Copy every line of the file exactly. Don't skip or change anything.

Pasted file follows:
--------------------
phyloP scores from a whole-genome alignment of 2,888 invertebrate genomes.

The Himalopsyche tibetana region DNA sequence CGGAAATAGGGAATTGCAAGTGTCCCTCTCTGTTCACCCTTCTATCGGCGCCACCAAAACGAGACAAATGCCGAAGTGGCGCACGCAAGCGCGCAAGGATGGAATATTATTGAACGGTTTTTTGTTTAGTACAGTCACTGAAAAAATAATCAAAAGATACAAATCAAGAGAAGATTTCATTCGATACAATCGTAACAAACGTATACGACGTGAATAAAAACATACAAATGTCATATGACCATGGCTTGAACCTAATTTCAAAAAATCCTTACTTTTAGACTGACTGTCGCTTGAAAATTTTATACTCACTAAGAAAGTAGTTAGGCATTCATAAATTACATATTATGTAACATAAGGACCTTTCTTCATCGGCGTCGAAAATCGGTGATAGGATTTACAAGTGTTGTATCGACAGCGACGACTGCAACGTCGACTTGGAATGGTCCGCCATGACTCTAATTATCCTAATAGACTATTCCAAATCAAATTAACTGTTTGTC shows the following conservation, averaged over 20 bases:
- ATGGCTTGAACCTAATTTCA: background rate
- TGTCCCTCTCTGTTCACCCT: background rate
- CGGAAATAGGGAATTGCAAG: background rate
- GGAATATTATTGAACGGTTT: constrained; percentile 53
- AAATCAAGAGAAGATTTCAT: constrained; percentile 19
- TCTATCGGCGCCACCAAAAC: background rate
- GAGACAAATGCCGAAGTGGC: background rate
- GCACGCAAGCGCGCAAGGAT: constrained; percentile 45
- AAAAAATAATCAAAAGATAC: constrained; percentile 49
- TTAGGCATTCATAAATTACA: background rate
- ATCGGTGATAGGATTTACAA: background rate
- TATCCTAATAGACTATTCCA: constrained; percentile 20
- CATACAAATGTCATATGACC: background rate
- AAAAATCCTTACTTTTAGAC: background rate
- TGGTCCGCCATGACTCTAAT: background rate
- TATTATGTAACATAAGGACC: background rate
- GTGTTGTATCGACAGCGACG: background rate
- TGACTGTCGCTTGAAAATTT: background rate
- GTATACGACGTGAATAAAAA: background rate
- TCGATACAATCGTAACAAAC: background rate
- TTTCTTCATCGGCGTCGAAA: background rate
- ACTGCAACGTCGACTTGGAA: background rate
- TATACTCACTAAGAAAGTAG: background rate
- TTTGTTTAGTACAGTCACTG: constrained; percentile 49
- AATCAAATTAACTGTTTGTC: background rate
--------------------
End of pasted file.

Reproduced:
phyloP scores from a whole-genome alignment of 2,888 invertebrate genomes.

The Himalopsyche tibetana region DNA sequence CGGAAATAGGGAATTGCAAGTGTCCCTCTCTGTTCACCCTTCTATCGGCGCCACCAAAACGAGACAAATGCCGAAGTGGCGCACGCAAGCGCGCAAGGATGGAATATTATTGAACGGTTTTTTGTTTAGTACAGTCACTGAAAAAATAATCAAAAGATACAAATCAAGAGAAGATTTCATTCGATACAATCGTAACAAACGTATACGACGTGAATAAAAACATACAAATGTCATATGACCATGGCTTGAACCTAATTTCAAAAAATCCTTACTTTTAGACTGACTGTCGCTTGAAAATTTTATACTCACTAAGAAAGTAGTTAGGCATTCATAAATTACATATTATGTAACATAAGGACCTTTCTTCATCGGCGTCGAAAATCGGTGATAGGATTTACAAGTGTTGTATCGACAGCGACGACTGCAACGTCGACTTGGAATGGTCCGCCATGACTCTAATTATCCTAATAGACTATTCCAAATCAAATTAACTGTTTGTC shows the following conservation, averaged over 20 bases:
- ATGGCTTGAACCTAATTTCA: background rate
- TGTCCCTCTCTGTTCACCCT: background rate
- CGGAAATAGGGAATTGCAAG: background rate
- GGAATATTATTGAACGGTTT: constrained; percentile 53
- AAATCAAGAGAAGATTTCAT: constrained; percentile 19
- TCTATCGGCGCCACCAAAAC: background rate
- GAGACAAATGCCGAAGTGGC: background rate
- GCACGCAAGCGCGCAAGGAT: constrained; percentile 45
- AAAAAATAATCAAAAGATAC: constrained; percentile 49
- TTAGGCATTCATAAATTACA: background rate
- ATCGGTGATAGGATTTACAA: background rate
- TATCCTAATAGACTATTCCA: constrained; percentile 20
- CATACAAATGTCATATGACC: background rate
- AAAAATCCTTACTTTTAGAC: background rate
- TGGTCCGCCATGACTCTAAT: background rate
- TATTATGTAACATAAGGACC: background rate
- GTGTTGTATCGACAGCGACG: background rate
- TGACTGTCGCTTGAAAATTT: background rate
- GTATACGACGTGAATAAAAA: background rate
- TCGATACAATCGTAACAAAC: background rate
- TTTCTTCATCGGCGTCGAAA: background rate
- ACTGCAACGTCGACTTGGAA: background rate
- TATACTCACTAAGAAAGTAG: background rate
- TTTGTTTAGTACAGTCACTG: constrained; percentile 49
- AATCAAATTAACTGTTTGTC: background rate